La La Land (Photo: Lionsgate)

Musicals ruled the top of the box office this weekend. While Disney’s animated Moana (with songs co-written by Hamilton’s Lin-Manuel Miranda) took the No.1 spot for the third week in a row with an estimated $18.8 million, La La Land set the record for the year’s highest per-theater average. Opening in just five theaters, Damien Chazelle’s hotly anticipated (and very good) follow-up to Whiplash took in an average of $171,000 in each of them, the third-highest figure ever recorded for a live action film. La Land will expand to 200 theaters next week. But while Steve Jobs showed that a movie could have a great per-theater average in super-limited release but flop wide, it also didn’t have Emma Stone, Ryan Gosling, a sublime centerpiece song, or an ending that somehow plunges viewers deeper into both artificiality and emotional reality.

Coming into a close No. 2, the seemingly temp-titled Office Christmas Party brought in around $17.5 million, while Fantastic Beasts And Where To Find Them found itself dropping to the No. 3 spot with $10.8 million. But let us not talk of such things. Instead, let’s focus on good and interesting movies making good amounts of money. Denis Villeneuve’s sci-fi Arrival slipped down to No. 4 with $5.6 million, while Tom Ford’s Nocturnal Animals and Kenneth Lonergan’s Manchester By The Sea both entered the Top 10 in their fourth week of release. Nocturnal Animals took the No. 7 spot with $3.19 million, while Manchester By The Sea hit No. 8 with $3.16 million.

That puts the latter’s total at $8.3 million, which is big money for a long drama about grief-stricken Bay Staters whose main draw is an emotionally withdrawn lead performance. Eight weeks after it opened in very limited release, Barry Jenkins’ Moonlight took the No. 18 spot, bringing it total gross up to $10.7 million. Pablo Larrain’s biographical drama Jackie added 21 theaters to its limited rollout, reaching the No. 19 spot with a $19,038 per-theater average that would normally be the best of a weekend, were it not for the juggernaut of La La Land. Meanwhile, the very charming Pete’s Dragon, which opened to lukewarm box office but excellent reviews, is now in its 18th week in theaters.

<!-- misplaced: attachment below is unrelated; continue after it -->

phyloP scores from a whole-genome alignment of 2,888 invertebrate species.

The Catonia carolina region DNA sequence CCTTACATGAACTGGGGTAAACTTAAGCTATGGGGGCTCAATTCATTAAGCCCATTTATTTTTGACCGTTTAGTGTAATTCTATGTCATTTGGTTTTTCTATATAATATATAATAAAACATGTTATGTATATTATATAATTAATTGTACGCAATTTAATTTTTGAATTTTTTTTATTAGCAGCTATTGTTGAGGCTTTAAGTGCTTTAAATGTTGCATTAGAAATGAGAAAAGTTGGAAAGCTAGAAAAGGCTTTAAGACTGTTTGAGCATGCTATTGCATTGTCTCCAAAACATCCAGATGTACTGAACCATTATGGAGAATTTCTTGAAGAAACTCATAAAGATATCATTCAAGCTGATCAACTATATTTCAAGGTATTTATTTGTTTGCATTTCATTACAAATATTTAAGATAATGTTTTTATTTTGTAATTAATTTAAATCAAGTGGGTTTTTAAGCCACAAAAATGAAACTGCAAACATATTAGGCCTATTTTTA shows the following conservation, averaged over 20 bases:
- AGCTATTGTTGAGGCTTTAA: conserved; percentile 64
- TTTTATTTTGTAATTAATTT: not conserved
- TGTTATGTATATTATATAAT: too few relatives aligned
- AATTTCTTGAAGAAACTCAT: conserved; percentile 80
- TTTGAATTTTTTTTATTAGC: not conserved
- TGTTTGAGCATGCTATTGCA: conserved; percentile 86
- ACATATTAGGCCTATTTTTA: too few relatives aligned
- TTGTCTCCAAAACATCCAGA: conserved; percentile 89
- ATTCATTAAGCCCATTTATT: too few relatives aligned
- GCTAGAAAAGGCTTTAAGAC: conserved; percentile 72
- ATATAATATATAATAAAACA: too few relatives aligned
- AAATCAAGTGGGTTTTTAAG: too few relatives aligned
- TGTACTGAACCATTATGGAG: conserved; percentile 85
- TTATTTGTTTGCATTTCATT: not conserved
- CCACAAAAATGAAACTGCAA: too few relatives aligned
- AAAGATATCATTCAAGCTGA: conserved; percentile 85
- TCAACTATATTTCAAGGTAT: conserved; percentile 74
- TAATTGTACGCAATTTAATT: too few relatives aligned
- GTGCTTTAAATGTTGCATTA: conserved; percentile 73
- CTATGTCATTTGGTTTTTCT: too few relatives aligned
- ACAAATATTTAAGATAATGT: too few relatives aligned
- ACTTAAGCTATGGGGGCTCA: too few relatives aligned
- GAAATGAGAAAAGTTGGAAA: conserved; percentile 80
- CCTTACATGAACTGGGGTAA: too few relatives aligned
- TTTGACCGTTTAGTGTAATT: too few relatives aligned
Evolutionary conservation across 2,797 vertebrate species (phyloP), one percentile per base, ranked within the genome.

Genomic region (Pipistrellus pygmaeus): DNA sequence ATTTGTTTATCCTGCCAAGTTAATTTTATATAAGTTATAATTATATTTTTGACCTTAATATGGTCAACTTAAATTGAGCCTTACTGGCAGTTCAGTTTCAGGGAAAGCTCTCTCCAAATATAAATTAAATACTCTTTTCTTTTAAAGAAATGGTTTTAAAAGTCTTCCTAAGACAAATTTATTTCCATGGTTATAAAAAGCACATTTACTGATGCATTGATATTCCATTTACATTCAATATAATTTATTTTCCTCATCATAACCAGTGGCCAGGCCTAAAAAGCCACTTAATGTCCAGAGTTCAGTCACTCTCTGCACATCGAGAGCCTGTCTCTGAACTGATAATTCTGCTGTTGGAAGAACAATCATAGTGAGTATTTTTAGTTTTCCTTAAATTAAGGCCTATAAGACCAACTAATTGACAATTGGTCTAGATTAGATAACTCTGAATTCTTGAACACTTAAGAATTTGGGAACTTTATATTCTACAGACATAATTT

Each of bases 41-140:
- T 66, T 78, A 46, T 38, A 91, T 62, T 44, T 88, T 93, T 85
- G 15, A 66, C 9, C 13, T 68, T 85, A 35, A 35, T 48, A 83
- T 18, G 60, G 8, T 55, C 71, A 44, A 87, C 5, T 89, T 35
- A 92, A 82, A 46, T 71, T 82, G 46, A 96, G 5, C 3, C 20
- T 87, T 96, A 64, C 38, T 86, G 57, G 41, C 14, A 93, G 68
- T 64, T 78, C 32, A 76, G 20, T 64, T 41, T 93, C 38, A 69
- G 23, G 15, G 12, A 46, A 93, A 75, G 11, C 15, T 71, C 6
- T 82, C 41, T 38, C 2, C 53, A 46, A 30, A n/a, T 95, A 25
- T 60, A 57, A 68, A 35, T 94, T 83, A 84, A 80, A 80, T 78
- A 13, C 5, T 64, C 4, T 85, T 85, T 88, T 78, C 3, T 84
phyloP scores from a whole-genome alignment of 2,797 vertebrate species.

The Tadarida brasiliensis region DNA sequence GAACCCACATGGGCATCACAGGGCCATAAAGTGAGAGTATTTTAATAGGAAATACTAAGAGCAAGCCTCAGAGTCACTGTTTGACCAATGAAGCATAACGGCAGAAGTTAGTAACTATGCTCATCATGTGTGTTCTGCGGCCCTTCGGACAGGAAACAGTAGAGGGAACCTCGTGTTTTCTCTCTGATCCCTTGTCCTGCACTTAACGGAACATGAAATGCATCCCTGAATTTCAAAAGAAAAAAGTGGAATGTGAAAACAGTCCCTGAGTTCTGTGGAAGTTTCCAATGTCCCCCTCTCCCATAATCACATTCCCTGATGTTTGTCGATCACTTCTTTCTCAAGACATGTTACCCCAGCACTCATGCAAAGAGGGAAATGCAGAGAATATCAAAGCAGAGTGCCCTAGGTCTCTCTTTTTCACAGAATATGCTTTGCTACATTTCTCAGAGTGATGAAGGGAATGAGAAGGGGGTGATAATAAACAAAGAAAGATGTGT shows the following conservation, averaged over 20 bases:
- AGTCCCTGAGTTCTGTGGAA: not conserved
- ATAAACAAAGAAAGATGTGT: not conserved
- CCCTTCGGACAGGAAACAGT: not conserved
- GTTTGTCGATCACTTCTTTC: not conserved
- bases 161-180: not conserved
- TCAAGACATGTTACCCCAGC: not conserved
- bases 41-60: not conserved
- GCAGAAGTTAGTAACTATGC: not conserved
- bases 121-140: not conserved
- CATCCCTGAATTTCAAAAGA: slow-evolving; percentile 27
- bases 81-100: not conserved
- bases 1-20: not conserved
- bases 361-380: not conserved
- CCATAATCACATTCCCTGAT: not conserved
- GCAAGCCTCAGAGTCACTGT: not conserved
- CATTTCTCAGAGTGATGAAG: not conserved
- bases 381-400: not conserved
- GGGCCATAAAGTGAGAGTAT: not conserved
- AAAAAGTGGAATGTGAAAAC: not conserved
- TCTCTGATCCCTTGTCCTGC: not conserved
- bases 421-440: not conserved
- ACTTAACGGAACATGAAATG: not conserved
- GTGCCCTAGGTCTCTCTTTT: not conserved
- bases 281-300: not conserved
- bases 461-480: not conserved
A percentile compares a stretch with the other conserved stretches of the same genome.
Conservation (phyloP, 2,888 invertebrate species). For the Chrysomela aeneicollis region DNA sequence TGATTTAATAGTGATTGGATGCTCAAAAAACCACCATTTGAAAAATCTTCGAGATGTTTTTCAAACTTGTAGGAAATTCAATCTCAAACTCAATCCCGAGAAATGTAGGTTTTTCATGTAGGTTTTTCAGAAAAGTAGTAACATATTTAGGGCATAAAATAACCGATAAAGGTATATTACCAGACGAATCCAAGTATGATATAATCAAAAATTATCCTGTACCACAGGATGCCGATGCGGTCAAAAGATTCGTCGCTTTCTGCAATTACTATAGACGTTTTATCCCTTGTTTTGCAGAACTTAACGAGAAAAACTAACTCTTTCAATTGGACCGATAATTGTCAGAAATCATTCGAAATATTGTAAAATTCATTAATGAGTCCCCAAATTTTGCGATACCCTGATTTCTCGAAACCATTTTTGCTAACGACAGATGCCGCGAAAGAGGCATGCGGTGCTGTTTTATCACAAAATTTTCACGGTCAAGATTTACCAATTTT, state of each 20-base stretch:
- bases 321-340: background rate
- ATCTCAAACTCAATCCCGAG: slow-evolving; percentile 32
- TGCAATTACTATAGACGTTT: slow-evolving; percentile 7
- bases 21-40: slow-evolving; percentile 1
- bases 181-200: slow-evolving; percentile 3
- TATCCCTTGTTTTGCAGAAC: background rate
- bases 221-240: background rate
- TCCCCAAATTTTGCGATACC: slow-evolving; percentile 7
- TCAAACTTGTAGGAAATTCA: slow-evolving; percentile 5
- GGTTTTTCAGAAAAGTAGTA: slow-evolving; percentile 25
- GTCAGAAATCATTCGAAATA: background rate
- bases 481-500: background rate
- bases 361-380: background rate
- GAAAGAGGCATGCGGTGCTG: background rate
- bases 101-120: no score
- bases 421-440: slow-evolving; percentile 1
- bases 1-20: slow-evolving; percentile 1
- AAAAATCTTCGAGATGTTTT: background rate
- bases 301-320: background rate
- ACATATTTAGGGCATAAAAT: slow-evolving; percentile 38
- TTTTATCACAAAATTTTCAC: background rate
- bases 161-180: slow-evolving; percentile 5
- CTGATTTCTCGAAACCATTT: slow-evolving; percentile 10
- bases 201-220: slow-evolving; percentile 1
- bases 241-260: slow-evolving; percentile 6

In less happy news (at least for film financiers), Miss Sloane stumbled it in wide release expansion; in making the jump from just four theaters to almost 1,650, the film made only $1.9 million, ending up at No. 11. Robert Zemeckis’ Allied (No. 6, $4 million) continued to underwhelm. The film, which cost $85 million to make and Lord knows how much to market, has only made $35 million in the United States to date, and even less in international release. Even in co-star Marion Cotillard’s native France, the film opened at No. 2, and was pummeled the next week by, among others, Sully, which just opened in that country.